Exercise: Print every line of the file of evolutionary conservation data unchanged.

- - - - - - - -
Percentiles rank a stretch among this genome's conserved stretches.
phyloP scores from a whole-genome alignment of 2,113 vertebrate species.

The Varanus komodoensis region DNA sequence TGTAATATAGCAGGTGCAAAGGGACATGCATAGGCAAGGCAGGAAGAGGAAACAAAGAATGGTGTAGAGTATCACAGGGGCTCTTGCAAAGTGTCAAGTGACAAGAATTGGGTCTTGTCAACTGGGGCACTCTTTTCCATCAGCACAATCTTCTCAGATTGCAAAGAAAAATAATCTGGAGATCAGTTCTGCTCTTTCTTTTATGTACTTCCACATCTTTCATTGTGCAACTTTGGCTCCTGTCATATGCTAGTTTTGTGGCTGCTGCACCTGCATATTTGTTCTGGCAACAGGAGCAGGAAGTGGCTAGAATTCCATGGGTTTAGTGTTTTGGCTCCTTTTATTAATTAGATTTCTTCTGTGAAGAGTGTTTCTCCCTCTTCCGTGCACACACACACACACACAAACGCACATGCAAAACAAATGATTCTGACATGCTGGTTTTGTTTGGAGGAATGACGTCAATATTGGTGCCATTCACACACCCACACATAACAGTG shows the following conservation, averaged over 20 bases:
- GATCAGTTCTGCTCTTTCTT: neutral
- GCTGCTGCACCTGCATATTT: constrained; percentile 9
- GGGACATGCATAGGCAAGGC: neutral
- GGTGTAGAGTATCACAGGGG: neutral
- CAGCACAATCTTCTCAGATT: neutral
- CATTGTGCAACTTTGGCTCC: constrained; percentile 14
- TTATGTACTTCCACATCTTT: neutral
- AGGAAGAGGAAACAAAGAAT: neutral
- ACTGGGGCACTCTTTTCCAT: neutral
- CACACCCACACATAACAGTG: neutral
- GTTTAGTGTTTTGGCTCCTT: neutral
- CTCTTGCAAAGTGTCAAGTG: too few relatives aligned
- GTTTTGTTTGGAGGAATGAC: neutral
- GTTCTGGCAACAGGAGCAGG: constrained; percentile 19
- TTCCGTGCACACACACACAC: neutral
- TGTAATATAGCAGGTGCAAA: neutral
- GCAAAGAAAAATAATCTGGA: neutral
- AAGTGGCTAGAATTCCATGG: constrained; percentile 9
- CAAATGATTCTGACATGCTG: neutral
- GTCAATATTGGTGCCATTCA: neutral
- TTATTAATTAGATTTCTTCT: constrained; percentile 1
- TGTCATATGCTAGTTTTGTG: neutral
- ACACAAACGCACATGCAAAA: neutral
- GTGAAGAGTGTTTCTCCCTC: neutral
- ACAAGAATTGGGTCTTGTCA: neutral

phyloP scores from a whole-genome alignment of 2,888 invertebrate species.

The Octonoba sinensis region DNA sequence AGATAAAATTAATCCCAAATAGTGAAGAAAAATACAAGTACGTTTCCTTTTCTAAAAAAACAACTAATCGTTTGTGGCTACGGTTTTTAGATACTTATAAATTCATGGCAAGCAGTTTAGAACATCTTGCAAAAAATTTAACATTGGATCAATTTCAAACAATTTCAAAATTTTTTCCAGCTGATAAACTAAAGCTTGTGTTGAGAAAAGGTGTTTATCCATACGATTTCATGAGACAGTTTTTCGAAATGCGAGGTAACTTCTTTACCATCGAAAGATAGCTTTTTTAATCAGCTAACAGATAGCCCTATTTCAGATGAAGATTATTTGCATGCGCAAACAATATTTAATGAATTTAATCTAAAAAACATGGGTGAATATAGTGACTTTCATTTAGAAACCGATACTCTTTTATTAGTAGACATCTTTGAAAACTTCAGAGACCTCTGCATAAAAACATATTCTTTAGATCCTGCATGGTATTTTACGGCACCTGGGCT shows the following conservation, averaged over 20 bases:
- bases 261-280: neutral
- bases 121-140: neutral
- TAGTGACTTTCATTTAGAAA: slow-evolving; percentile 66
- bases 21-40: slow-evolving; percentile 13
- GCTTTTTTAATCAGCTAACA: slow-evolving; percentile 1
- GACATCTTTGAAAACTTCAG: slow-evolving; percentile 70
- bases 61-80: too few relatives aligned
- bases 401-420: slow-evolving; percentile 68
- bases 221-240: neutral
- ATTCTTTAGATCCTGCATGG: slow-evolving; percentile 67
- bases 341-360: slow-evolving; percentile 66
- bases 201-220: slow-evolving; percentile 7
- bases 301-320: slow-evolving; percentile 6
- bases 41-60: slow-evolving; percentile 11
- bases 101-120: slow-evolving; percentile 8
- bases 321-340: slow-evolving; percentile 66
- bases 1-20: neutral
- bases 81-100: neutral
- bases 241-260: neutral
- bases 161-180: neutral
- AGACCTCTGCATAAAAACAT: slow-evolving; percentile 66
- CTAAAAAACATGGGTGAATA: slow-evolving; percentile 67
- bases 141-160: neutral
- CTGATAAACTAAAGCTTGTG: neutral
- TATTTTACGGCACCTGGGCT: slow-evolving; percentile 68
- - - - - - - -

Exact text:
Percentiles rank a stretch among this genome's conserved stretches.
phyloP scores from a whole-genome alignment of 2,113 vertebrate species.

The Varanus komodoensis region DNA sequence TGTAATATAGCAGGTGCAAAGGGACATGCATAGGCAAGGCAGGAAGAGGAAACAAAGAATGGTGTAGAGTATCACAGGGGCTCTTGCAAAGTGTCAAGTGACAAGAATTGGGTCTTGTCAACTGGGGCACTCTTTTCCATCAGCACAATCTTCTCAGATTGCAAAGAAAAATAATCTGGAGATCAGTTCTGCTCTTTCTTTTATGTACTTCCACATCTTTCATTGTGCAACTTTGGCTCCTGTCATATGCTAGTTTTGTGGCTGCTGCACCTGCATATTTGTTCTGGCAACAGGAGCAGGAAGTGGCTAGAATTCCATGGGTTTAGTGTTTTGGCTCCTTTTATTAATTAGATTTCTTCTGTGAAGAGTGTTTCTCCCTCTTCCGTGCACACACACACACACACAAACGCACATGCAAAACAAATGATTCTGACATGCTGGTTTTGTTTGGAGGAATGACGTCAATATTGGTGCCATTCACACACCCACACATAACAGTG shows the following conservation, averaged over 20 bases:
- GATCAGTTCTGCTCTTTCTT: neutral
- GCTGCTGCACCTGCATATTT: constrained; percentile 9
- GGGACATGCATAGGCAAGGC: neutral
- GGTGTAGAGTATCACAGGGG: neutral
- CAGCACAATCTTCTCAGATT: neutral
- CATTGTGCAACTTTGGCTCC: constrained; percentile 14
- TTATGTACTTCCACATCTTT: neutral
- AGGAAGAGGAAACAAAGAAT: neutral
- ACTGGGGCACTCTTTTCCAT: neutral
- CACACCCACACATAACAGTG: neutral
- GTTTAGTGTTTTGGCTCCTT: neutral
- CTCTTGCAAAGTGTCAAGTG: too few relatives aligned
- GTTTTGTTTGGAGGAATGAC: neutral
- GTTCTGGCAACAGGAGCAGG: constrained; percentile 19
- TTCCGTGCACACACACACAC: neutral
- TGTAATATAGCAGGTGCAAA: neutral
- GCAAAGAAAAATAATCTGGA: neutral
- AAGTGGCTAGAATTCCATGG: constrained; percentile 9
- CAAATGATTCTGACATGCTG: neutral
- GTCAATATTGGTGCCATTCA: neutral
- TTATTAATTAGATTTCTTCT: constrained; percentile 1
- TGTCATATGCTAGTTTTGTG: neutral
- ACACAAACGCACATGCAAAA: neutral
- GTGAAGAGTGTTTCTCCCTC: neutral
- ACAAGAATTGGGTCTTGTCA: neutral

phyloP scores from a whole-genome alignment of 2,888 invertebrate species.

The Octonoba sinensis region DNA sequence AGATAAAATTAATCCCAAATAGTGAAGAAAAATACAAGTACGTTTCCTTTTCTAAAAAAACAACTAATCGTTTGTGGCTACGGTTTTTAGATACTTATAAATTCATGGCAAGCAGTTTAGAACATCTTGCAAAAAATTTAACATTGGATCAATTTCAAACAATTTCAAAATTTTTTCCAGCTGATAAACTAAAGCTTGTGTTGAGAAAAGGTGTTTATCCATACGATTTCATGAGACAGTTTTTCGAAATGCGAGGTAACTTCTTTACCATCGAAAGATAGCTTTTTTAATCAGCTAACAGATAGCCCTATTTCAGATGAAGATTATTTGCATGCGCAAACAATATTTAATGAATTTAATCTAAAAAACATGGGTGAATATAGTGACTTTCATTTAGAAACCGATACTCTTTTATTAGTAGACATCTTTGAAAACTTCAGAGACCTCTGCATAAAAACATATTCTTTAGATCCTGCATGGTATTTTACGGCACCTGGGCT shows the following conservation, averaged over 20 bases:
- bases 261-280: neutral
- bases 121-140: neutral
- TAGTGACTTTCATTTAGAAA: slow-evolving; percentile 66
- bases 21-40: slow-evolving; percentile 13
- GCTTTTTTAATCAGCTAACA: slow-evolving; percentile 1
- GACATCTTTGAAAACTTCAG: slow-evolving; percentile 70
- bases 61-80: too few relatives aligned
- bases 401-420: slow-evolving; percentile 68
- bases 221-240: neutral
- ATTCTTTAGATCCTGCATGG: slow-evolving; percentile 67
- bases 341-360: slow-evolving; percentile 66
- bases 201-220: slow-evolving; percentile 7
- bases 301-320: slow-evolving; percentile 6
- bases 41-60: slow-evolving; percentile 11
- bases 101-120: slow-evolving; percentile 8
- bases 321-340: slow-evolving; percentile 66
- bases 1-20: neutral
- bases 81-100: neutral
- bases 241-260: neutral
- bases 161-180: neutral
- AGACCTCTGCATAAAAACAT: slow-evolving; percentile 66
- CTAAAAAACATGGGTGAATA: slow-evolving; percentile 67
- bases 141-160: neutral
- CTGATAAACTAAAGCTTGTG: neutral
- TATTTTACGGCACCTGGGCT: slow-evolving; percentile 68